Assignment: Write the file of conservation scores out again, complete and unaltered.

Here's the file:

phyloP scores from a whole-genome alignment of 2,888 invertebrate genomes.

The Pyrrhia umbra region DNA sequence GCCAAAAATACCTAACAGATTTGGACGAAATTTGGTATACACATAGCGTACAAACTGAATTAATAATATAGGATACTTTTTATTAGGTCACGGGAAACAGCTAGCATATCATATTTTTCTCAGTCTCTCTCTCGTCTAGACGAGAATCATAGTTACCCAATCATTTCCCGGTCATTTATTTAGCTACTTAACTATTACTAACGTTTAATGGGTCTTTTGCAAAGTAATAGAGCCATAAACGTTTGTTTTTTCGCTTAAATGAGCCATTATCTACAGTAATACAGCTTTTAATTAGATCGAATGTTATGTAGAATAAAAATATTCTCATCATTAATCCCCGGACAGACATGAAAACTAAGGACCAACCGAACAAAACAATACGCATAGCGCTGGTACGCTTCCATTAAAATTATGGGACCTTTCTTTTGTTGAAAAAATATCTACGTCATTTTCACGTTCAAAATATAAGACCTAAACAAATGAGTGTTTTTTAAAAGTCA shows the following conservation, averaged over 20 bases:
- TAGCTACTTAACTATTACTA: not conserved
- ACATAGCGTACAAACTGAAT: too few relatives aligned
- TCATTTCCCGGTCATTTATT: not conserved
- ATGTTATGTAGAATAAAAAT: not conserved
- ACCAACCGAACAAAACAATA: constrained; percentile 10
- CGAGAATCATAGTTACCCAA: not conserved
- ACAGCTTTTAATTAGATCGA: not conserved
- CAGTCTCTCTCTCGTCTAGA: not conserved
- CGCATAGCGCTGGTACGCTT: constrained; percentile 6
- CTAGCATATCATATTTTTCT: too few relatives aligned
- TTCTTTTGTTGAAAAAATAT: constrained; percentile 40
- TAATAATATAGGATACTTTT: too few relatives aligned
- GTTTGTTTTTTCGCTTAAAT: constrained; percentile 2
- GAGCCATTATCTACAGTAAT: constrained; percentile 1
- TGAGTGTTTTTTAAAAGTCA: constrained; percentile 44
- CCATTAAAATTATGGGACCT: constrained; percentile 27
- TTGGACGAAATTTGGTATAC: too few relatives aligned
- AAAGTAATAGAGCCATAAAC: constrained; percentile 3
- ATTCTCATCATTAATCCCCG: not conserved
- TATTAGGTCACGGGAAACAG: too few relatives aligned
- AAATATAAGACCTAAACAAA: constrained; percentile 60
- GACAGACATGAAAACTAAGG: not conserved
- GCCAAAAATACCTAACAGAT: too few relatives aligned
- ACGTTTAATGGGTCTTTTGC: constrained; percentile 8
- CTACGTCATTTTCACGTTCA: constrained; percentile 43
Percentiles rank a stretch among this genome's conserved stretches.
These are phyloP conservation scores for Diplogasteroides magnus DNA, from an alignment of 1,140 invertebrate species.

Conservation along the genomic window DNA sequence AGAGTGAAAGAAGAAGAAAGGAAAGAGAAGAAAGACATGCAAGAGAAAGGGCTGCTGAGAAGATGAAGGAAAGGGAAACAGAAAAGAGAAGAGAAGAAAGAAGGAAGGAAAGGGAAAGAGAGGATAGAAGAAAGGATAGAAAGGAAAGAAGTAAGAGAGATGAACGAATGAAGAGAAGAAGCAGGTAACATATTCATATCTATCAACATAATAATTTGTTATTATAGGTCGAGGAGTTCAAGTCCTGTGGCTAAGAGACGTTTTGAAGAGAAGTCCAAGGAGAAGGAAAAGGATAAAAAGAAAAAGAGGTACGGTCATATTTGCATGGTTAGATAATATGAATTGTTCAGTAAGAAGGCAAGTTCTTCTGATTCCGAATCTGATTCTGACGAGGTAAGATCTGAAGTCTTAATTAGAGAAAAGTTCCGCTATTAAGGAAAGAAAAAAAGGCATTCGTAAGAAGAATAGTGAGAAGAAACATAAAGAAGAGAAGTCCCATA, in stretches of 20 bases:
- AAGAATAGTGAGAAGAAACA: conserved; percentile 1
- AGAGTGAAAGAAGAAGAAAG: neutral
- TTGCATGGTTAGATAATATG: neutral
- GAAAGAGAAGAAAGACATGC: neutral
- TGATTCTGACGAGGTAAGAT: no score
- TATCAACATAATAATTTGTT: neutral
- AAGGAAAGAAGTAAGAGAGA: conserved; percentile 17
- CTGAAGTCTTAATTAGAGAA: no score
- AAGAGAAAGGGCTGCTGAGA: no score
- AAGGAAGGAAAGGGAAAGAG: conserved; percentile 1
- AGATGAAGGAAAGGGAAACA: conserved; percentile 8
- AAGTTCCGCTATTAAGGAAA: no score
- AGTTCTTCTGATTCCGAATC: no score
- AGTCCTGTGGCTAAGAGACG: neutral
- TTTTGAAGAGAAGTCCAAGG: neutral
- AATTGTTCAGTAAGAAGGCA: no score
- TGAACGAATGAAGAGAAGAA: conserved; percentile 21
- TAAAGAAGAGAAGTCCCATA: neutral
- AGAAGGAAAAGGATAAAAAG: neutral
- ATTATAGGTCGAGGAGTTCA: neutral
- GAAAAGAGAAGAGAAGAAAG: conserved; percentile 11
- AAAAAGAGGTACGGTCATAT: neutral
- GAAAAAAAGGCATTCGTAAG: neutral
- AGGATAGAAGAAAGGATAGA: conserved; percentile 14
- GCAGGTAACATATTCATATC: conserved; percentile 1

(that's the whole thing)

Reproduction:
phyloP scores from a whole-genome alignment of 2,888 invertebrate genomes.

The Pyrrhia umbra region DNA sequence GCCAAAAATACCTAACAGATTTGGACGAAATTTGGTATACACATAGCGTACAAACTGAATTAATAATATAGGATACTTTTTATTAGGTCACGGGAAACAGCTAGCATATCATATTTTTCTCAGTCTCTCTCTCGTCTAGACGAGAATCATAGTTACCCAATCATTTCCCGGTCATTTATTTAGCTACTTAACTATTACTAACGTTTAATGGGTCTTTTGCAAAGTAATAGAGCCATAAACGTTTGTTTTTTCGCTTAAATGAGCCATTATCTACAGTAATACAGCTTTTAATTAGATCGAATGTTATGTAGAATAAAAATATTCTCATCATTAATCCCCGGACAGACATGAAAACTAAGGACCAACCGAACAAAACAATACGCATAGCGCTGGTACGCTTCCATTAAAATTATGGGACCTTTCTTTTGTTGAAAAAATATCTACGTCATTTTCACGTTCAAAATATAAGACCTAAACAAATGAGTGTTTTTTAAAAGTCA shows the following conservation, averaged over 20 bases:
- TAGCTACTTAACTATTACTA: not conserved
- ACATAGCGTACAAACTGAAT: too few relatives aligned
- TCATTTCCCGGTCATTTATT: not conserved
- ATGTTATGTAGAATAAAAAT: not conserved
- ACCAACCGAACAAAACAATA: constrained; percentile 10
- CGAGAATCATAGTTACCCAA: not conserved
- ACAGCTTTTAATTAGATCGA: not conserved
- CAGTCTCTCTCTCGTCTAGA: not conserved
- CGCATAGCGCTGGTACGCTT: constrained; percentile 6
- CTAGCATATCATATTTTTCT: too few relatives aligned
- TTCTTTTGTTGAAAAAATAT: constrained; percentile 40
- TAATAATATAGGATACTTTT: too few relatives aligned
- GTTTGTTTTTTCGCTTAAAT: constrained; percentile 2
- GAGCCATTATCTACAGTAAT: constrained; percentile 1
- TGAGTGTTTTTTAAAAGTCA: constrained; percentile 44
- CCATTAAAATTATGGGACCT: constrained; percentile 27
- TTGGACGAAATTTGGTATAC: too few relatives aligned
- AAAGTAATAGAGCCATAAAC: constrained; percentile 3
- ATTCTCATCATTAATCCCCG: not conserved
- TATTAGGTCACGGGAAACAG: too few relatives aligned
- AAATATAAGACCTAAACAAA: constrained; percentile 60
- GACAGACATGAAAACTAAGG: not conserved
- GCCAAAAATACCTAACAGAT: too few relatives aligned
- ACGTTTAATGGGTCTTTTGC: constrained; percentile 8
- CTACGTCATTTTCACGTTCA: constrained; percentile 43
Percentiles rank a stretch among this genome's conserved stretches.
These are phyloP conservation scores for Diplogasteroides magnus DNA, from an alignment of 1,140 invertebrate species.

Conservation along the genomic window DNA sequence AGAGTGAAAGAAGAAGAAAGGAAAGAGAAGAAAGACATGCAAGAGAAAGGGCTGCTGAGAAGATGAAGGAAAGGGAAACAGAAAAGAGAAGAGAAGAAAGAAGGAAGGAAAGGGAAAGAGAGGATAGAAGAAAGGATAGAAAGGAAAGAAGTAAGAGAGATGAACGAATGAAGAGAAGAAGCAGGTAACATATTCATATCTATCAACATAATAATTTGTTATTATAGGTCGAGGAGTTCAAGTCCTGTGGCTAAGAGACGTTTTGAAGAGAAGTCCAAGGAGAAGGAAAAGGATAAAAAGAAAAAGAGGTACGGTCATATTTGCATGGTTAGATAATATGAATTGTTCAGTAAGAAGGCAAGTTCTTCTGATTCCGAATCTGATTCTGACGAGGTAAGATCTGAAGTCTTAATTAGAGAAAAGTTCCGCTATTAAGGAAAGAAAAAAAGGCATTCGTAAGAAGAATAGTGAGAAGAAACATAAAGAAGAGAAGTCCCATA, in stretches of 20 bases:
- AAGAATAGTGAGAAGAAACA: conserved; percentile 1
- AGAGTGAAAGAAGAAGAAAG: neutral
- TTGCATGGTTAGATAATATG: neutral
- GAAAGAGAAGAAAGACATGC: neutral
- TGATTCTGACGAGGTAAGAT: no score
- TATCAACATAATAATTTGTT: neutral
- AAGGAAAGAAGTAAGAGAGA: conserved; percentile 17
- CTGAAGTCTTAATTAGAGAA: no score
- AAGAGAAAGGGCTGCTGAGA: no score
- AAGGAAGGAAAGGGAAAGAG: conserved; percentile 1
- AGATGAAGGAAAGGGAAACA: conserved; percentile 8
- AAGTTCCGCTATTAAGGAAA: no score
- AGTTCTTCTGATTCCGAATC: no score
- AGTCCTGTGGCTAAGAGACG: neutral
- TTTTGAAGAGAAGTCCAAGG: neutral
- AATTGTTCAGTAAGAAGGCA: no score
- TGAACGAATGAAGAGAAGAA: conserved; percentile 21
- TAAAGAAGAGAAGTCCCATA: neutral
- AGAAGGAAAAGGATAAAAAG: neutral
- ATTATAGGTCGAGGAGTTCA: neutral
- GAAAAGAGAAGAGAAGAAAG: conserved; percentile 11
- AAAAAGAGGTACGGTCATAT: neutral
- GAAAAAAAGGCATTCGTAAG: neutral
- AGGATAGAAGAAAGGATAGA: conserved; percentile 14
- GCAGGTAACATATTCATATC: conserved; percentile 1